How early-stage startups can build a thought leadership strategy

thought leadership strategy

Las week, we learned why building thought leadership was essential for your fundraising efforts. This week, we will focus on the ‘how’.

While every founder in Asia Pacific understands that they need to be a thought leader (check out the effort our contributors put in), more often than not, it is ad hoc.

Finding time to speak at (virtual) conferences, networking with journalists to be interviewed and build your your own fan base via LinkedIn and other writing platforms is a lot to juggle with the tasks of running a startup.

And it is this very juggling that makes most of them sound like a content marketing studio. They fail to realise that thought leadership is not just about your product and its features — it is a reflection of your thoughts put forth confidently.

This week, I would like to enlist some tips for you to keep in mind to build your own thought leadership strategy especially when you do not have personnel to take care of it.

What to do

  • Thought leadership distinguishes you and your brand from others. Events, podcasts and blogs can help you build leads, future investors, and even increase consumer base. But bear in mind that it is a slow process and yields no instant returns. It is a consistent and long-term process.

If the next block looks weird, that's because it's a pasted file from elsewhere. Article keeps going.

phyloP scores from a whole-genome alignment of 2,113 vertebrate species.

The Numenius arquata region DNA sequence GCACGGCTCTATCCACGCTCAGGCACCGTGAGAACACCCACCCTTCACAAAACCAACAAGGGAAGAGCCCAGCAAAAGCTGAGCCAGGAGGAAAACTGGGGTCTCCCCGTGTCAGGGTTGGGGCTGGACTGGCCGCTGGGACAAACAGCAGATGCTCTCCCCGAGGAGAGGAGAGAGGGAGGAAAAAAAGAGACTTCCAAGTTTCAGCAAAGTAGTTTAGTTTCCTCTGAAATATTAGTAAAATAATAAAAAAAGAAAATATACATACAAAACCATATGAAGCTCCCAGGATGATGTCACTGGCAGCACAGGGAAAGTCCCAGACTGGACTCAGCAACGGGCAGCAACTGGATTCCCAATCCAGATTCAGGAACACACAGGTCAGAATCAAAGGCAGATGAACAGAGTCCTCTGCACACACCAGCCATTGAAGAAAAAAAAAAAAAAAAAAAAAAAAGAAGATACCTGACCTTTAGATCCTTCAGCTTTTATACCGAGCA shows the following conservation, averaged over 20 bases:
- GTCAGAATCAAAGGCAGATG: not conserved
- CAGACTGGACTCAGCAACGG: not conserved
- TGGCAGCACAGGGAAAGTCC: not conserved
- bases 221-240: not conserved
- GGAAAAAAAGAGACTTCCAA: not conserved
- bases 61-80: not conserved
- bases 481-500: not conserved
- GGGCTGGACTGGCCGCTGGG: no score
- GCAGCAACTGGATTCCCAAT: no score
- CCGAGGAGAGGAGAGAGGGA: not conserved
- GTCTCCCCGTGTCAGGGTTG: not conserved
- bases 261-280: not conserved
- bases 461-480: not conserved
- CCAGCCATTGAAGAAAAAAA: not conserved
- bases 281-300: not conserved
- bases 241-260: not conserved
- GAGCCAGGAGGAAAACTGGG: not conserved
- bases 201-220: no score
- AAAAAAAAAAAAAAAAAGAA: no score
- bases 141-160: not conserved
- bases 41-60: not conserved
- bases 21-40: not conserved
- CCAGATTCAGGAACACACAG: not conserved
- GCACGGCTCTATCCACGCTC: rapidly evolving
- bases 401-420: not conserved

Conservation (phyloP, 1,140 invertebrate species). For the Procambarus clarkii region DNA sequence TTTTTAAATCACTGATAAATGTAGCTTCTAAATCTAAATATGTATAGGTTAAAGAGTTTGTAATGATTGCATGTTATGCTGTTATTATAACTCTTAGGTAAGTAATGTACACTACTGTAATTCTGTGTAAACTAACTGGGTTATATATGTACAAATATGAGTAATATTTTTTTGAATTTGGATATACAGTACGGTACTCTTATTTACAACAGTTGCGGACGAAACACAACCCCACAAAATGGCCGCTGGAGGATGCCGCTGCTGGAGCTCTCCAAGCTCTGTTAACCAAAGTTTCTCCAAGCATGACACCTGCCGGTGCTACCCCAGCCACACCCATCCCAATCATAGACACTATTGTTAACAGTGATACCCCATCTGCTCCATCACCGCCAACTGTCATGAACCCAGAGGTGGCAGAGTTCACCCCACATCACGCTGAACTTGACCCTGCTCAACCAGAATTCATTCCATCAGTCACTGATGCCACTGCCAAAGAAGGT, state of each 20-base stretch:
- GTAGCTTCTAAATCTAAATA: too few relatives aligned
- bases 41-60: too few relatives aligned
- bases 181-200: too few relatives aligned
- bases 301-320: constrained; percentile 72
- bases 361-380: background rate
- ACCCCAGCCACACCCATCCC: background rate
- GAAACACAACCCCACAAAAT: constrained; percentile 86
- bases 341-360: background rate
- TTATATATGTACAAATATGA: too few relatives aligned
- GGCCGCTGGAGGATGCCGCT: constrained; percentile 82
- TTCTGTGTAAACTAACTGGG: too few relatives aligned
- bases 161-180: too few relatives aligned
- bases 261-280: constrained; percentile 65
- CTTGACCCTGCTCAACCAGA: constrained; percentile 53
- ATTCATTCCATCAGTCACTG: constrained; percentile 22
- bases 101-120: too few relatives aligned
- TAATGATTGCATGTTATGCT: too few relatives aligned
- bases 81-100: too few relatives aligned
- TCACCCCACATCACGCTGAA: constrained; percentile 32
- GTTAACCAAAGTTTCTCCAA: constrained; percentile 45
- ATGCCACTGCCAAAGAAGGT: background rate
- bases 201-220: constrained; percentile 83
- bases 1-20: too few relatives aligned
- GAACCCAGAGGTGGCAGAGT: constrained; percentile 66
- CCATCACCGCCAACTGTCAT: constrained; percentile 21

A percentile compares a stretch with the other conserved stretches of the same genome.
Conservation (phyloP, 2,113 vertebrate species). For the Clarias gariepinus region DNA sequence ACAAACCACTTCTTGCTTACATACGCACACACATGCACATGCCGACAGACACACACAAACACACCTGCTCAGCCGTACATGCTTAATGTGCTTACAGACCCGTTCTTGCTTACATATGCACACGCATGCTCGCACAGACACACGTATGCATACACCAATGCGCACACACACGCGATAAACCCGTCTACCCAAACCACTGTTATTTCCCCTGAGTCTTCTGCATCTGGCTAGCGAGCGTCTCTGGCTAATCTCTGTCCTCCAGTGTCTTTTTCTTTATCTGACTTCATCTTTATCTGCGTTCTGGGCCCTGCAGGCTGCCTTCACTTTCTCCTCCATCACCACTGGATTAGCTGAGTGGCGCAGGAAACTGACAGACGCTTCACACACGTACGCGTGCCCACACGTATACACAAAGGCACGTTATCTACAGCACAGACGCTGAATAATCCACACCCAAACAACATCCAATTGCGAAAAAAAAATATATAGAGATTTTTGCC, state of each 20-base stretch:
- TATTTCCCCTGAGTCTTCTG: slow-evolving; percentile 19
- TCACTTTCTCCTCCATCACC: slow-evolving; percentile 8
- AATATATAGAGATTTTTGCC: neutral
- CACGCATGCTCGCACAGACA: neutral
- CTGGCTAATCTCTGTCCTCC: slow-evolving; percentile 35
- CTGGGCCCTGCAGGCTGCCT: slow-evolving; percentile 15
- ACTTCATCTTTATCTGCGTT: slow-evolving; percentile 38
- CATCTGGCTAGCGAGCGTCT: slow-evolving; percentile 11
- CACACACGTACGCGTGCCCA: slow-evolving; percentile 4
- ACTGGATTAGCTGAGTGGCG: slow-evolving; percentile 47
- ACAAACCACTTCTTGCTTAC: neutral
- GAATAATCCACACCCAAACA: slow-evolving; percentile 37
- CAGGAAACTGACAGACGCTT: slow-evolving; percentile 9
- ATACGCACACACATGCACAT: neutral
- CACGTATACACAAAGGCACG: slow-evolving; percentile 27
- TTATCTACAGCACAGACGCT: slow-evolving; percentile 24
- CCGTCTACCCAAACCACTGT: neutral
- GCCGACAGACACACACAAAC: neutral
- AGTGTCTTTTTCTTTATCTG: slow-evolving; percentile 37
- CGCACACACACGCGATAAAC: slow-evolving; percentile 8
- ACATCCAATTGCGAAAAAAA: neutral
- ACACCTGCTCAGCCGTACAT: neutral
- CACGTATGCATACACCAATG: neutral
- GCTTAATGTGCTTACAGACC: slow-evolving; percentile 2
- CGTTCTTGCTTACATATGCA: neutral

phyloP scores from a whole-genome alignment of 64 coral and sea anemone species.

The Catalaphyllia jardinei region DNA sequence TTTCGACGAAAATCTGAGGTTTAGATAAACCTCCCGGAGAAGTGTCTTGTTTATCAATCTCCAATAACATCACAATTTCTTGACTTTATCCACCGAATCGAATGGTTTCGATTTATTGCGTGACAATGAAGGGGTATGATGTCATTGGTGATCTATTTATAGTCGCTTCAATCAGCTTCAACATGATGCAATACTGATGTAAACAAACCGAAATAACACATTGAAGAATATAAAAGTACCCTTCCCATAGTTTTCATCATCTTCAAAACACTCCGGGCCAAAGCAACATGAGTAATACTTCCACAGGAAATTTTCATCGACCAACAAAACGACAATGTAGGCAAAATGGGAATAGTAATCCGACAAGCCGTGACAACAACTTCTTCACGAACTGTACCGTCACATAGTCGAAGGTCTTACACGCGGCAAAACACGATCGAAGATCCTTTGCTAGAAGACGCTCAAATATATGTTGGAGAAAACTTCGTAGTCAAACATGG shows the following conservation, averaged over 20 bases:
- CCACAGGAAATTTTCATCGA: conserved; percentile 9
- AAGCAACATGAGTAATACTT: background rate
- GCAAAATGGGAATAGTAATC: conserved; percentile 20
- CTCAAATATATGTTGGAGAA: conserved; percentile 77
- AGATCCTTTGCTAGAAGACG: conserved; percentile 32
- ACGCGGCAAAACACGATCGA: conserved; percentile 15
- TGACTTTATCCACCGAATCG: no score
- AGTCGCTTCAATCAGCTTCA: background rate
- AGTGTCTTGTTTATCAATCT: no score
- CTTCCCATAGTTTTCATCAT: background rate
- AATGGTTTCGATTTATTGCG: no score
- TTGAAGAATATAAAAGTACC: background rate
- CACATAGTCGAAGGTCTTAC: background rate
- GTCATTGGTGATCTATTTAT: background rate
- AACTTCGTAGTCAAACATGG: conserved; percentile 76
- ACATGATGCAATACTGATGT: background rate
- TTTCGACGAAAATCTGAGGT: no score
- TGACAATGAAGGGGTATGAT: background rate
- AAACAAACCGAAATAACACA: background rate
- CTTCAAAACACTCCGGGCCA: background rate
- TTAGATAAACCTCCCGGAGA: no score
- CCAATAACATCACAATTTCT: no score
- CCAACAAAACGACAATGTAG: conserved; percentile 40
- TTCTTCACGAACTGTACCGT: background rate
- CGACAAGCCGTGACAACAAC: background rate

• Its starts with you. As the founder you are the face of the company and should work on enhancing your PR and marketing skills. Freely share your views about the industry and what’s happening at your startup via your company blog, LinkedIn, Twitter or more. Once the startup grows, the founder can take a backseat, but don’t stop doing it.
  • As your startup grows, it’s important to know who participates in where. Divide and plan all your thought leadership efforts. Slowly, a startup can involve its technologist, sales and market leaders, or even HR executives to share their company practices, product know-how, etc.
  • Steer clear of product marketing. It should not be the thrust of your thought leadership. You never want to appear as just a salesman hawking his products. No one, after all, likes to be sold to. What people do appreciate, on the other hand, is having their problems solved.
  • The major thrust of your thought leadership should always be market education, especially in Asia, where most consumer and enterprise tech industries are still relatively new (at least compared to Silicon Valley).

Where to start

  • Start a company blog if you can. But let it not just talk about your products, but also about what’s happening at your company, how you make decisions, etc. This will help engage all your stakeholders.
  • Join Telegram groups or communities and network your way with peers. The e27 Facebook community is a great place to start. You can not only share your views and tips but also learn from others and stay up to date with industry sentiment.
  • Contributor posts at media such as e27, Inc42, Forbes, etc. Contributed posts are a good break from story pitch and press release and an easy way to earn bylines for key members of your company. LinkedIn is a great tool too and the best way for brands to put company updates out there.

Anyone can become a thought leader and benefit from the added visibility. All you need are passion, expertise, and honesty, says Muara Makarim, who has helped startups such as Shopee and Circles.Life at their PR and thought leadership game.

Image credit: Photo by Sora Shimazaki from Pexels

The post How early-stage startups can build a thought leadership strategy appeared first on e27.